So, you have a website. You either taught yourself to build it or hired a firm to build the site for you. Either way, you invested a great deal of resources so that potential clients could find information about your company online. Now, all that you have to do is sit back and let the profits roll in forever, right? 

Well, not quite. Much like a car, websites require consistent maintenance to keep running efficiently. One of those maintenance steps is a content audit. In this blog post, we will review what a content audit is, why it is important, and how to do it.

What is a Content Audit?

A content audit is a systematic review of your website’s pages and the media therein to optimize site function and searchability. According to Walker Sands, a U.S.-based b2b marketing company, the “main goal of a content audit is to provide a comprehensive framework of content that needs to be thrown out, edited, reorganized, optimized, repurposed, or created from scratch.”  In short, it’s figuring out what content on your site works, and what doesn’t.

Why Do a Content Audit?

There are many reasons to do a content audit of your website.

1. Improve SEO

Rebecca Churt suggests using a content audit as an opportunity to bolster SEO. “You will be able to identify any missed SEO opportunities,” she writes for HubSpot, “and remedy any misguided or poorly executed SEO pitfalls” like keyword stuffing. 

Using a content audit as an opportunity to improve your information structure can also help improve SEO. Walker Sands points out that, regardless of how good your content is, “it isn’t helpful if it isn’t accessible.” Breaking longer paragraphs out into shorter paragraphs with subheadings will help both skimming human readers and search engine crawlers navigate your content more quickly and easily. You can read more about that in our blog entry about writing copy for the web.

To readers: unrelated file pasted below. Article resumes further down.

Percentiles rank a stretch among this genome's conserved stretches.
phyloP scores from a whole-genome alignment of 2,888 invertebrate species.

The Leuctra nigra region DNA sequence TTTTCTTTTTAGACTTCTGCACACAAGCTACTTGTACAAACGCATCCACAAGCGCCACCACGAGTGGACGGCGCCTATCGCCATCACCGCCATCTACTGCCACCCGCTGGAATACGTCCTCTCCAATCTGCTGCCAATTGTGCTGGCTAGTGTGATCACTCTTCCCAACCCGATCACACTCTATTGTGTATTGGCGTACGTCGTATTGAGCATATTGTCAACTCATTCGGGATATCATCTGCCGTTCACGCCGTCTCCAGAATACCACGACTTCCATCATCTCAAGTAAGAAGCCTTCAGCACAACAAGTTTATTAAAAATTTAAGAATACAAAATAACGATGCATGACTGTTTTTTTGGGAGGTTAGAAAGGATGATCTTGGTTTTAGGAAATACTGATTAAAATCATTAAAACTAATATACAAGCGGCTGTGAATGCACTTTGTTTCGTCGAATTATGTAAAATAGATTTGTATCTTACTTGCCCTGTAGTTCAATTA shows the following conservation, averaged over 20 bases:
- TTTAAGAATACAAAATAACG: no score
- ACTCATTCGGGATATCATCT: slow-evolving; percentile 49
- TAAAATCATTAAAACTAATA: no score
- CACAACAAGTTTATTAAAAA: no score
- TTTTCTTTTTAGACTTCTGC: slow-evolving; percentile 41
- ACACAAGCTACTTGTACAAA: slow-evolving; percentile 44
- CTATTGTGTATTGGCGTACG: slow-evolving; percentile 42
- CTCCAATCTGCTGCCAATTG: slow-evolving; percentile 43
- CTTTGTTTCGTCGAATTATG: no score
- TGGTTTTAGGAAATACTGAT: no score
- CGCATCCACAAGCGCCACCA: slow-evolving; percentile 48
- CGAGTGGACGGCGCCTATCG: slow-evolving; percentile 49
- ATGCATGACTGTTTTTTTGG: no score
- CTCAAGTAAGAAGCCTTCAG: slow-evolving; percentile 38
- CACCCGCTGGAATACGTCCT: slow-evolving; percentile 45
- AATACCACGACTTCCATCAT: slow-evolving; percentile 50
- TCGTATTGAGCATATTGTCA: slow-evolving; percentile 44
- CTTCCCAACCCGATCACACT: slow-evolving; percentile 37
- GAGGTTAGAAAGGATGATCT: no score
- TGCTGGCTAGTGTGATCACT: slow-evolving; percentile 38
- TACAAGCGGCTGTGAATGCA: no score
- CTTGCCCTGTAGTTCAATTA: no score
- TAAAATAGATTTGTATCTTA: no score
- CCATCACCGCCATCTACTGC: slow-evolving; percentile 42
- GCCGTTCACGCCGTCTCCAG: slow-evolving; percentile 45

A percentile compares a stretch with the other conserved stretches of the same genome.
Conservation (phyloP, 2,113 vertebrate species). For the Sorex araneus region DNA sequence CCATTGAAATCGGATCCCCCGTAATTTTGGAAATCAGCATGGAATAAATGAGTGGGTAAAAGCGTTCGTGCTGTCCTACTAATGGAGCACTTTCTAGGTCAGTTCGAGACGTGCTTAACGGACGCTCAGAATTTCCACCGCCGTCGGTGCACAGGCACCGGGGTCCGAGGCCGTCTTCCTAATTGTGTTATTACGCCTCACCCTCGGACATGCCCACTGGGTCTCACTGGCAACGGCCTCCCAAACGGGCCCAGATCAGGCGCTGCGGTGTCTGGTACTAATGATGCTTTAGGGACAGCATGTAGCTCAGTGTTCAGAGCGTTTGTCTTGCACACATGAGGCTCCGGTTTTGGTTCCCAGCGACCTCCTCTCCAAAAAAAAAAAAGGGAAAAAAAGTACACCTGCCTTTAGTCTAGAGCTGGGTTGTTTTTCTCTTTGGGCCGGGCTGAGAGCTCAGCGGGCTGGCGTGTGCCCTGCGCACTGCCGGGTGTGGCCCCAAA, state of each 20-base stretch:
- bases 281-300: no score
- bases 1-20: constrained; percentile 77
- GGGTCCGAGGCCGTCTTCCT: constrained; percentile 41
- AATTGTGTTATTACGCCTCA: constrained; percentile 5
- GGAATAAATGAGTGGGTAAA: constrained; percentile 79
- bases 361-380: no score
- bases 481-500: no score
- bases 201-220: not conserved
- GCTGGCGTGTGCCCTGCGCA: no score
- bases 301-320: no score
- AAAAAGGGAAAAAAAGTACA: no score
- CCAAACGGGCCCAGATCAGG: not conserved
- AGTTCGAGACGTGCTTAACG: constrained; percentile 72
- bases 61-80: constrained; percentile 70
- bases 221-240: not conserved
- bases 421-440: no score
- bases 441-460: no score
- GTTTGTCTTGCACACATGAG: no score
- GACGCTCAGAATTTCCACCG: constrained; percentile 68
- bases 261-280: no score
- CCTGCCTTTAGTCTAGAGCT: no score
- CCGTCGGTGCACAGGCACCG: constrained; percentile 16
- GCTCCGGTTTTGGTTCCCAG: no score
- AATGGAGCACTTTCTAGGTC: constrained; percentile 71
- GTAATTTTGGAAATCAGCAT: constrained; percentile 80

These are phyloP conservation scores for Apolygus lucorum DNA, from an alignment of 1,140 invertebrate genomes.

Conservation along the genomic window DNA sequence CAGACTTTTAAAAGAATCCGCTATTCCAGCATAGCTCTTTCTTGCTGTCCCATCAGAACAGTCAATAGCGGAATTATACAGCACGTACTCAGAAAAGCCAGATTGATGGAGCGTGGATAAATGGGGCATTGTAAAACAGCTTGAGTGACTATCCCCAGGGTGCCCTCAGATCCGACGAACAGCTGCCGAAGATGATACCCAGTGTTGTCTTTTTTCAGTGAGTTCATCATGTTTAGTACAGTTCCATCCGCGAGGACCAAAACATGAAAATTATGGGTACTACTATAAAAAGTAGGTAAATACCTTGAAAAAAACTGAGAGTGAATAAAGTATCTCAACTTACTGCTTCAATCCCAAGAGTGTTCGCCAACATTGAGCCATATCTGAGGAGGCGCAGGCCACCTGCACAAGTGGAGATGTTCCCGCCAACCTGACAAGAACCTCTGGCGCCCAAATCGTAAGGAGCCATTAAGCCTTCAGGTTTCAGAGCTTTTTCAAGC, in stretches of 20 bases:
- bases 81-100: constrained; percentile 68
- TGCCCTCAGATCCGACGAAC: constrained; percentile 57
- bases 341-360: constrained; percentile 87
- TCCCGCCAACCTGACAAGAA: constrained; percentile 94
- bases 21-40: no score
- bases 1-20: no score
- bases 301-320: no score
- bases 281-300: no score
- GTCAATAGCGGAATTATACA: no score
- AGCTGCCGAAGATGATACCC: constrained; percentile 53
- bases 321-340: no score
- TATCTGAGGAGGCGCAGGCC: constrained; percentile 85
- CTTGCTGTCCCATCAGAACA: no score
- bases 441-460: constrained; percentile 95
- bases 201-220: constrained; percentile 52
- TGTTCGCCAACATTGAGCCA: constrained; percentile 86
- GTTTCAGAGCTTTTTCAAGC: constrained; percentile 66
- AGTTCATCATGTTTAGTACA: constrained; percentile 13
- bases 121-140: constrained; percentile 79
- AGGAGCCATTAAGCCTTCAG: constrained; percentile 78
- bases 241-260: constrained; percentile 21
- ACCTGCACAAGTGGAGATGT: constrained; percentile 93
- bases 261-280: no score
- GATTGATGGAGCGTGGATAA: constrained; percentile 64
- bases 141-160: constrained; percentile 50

2. Identify Problems or Gaps in Current Content

Part of the audit process is taking inventory of the content you have and how it is performing. Once you have done that, consider your audience. Does the content currently on your website quickly and easily answer the questions that your audience has? If not, what new content can be created to alleviate this issue? Creating content that is relevant for your audience will help readers find what they need and help you keep your audience on your website.

Why Do A Content Audit

3. Increase Sales Opportunities

Better SEO-optimized content will drive more traffic to your website, and customers who are more satisfied with the quality of information on your website are more likely to convert to sales leads. Further, in combing through your existing content, Mailchimp notes that you might find more places to include calls to action or to update product descriptions to keep your information accurate and customer journey clear.

4. You’re Considering a Design Overhaul

Websites need a design refresh every once in a while. However, you don’t want a fresh design with out-of-date copy. Content informs design. One of the best ways to begin a redesign of your website is to start with a content audit, and then transition to the design overhaul.

How to Audit Your Website Content

Now that you know what a website content audit is and why it is beneficial, let’s move on to the practical matters.

Pull and Review Existing Pages

The first step in auditing your website content is to pull your existing pages into a list in an excel document. Many online programs exist that will do this for you. Our developer recommends this one from Simply copy your website URL and paste it into the Site URL box. Then, click “Create,” and let the online tool do the work of pulling all the pages of your website into a .txt file.